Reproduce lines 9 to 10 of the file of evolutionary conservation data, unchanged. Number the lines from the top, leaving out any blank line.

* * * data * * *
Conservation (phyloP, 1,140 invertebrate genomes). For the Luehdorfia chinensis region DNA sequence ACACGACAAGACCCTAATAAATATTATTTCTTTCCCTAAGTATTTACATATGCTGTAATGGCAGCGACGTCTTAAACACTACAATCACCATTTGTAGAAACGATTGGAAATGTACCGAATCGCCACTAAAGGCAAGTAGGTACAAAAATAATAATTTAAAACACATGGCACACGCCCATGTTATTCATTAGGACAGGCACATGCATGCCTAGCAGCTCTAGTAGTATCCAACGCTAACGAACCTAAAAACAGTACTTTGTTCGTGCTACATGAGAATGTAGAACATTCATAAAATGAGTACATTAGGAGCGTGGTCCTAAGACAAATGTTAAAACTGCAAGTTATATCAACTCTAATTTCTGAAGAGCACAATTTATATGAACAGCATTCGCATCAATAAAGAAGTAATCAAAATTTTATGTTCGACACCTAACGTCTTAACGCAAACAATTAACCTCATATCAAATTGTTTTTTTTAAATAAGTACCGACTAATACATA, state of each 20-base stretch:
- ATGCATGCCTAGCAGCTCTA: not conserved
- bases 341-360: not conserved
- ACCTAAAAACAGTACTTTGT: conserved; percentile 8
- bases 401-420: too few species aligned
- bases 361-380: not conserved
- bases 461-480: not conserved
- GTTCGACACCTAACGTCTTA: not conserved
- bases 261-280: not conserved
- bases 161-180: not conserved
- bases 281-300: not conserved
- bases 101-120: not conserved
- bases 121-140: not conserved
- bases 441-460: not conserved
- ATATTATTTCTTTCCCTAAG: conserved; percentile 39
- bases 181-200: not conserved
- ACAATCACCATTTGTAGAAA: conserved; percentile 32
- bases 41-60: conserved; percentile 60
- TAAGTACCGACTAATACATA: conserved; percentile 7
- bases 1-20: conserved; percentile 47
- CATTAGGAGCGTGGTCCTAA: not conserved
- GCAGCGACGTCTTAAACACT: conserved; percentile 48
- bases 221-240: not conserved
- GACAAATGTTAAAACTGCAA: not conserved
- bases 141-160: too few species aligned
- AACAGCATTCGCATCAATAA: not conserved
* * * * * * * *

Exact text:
- bases 261-280: not conserved
- bases 161-180: not conserved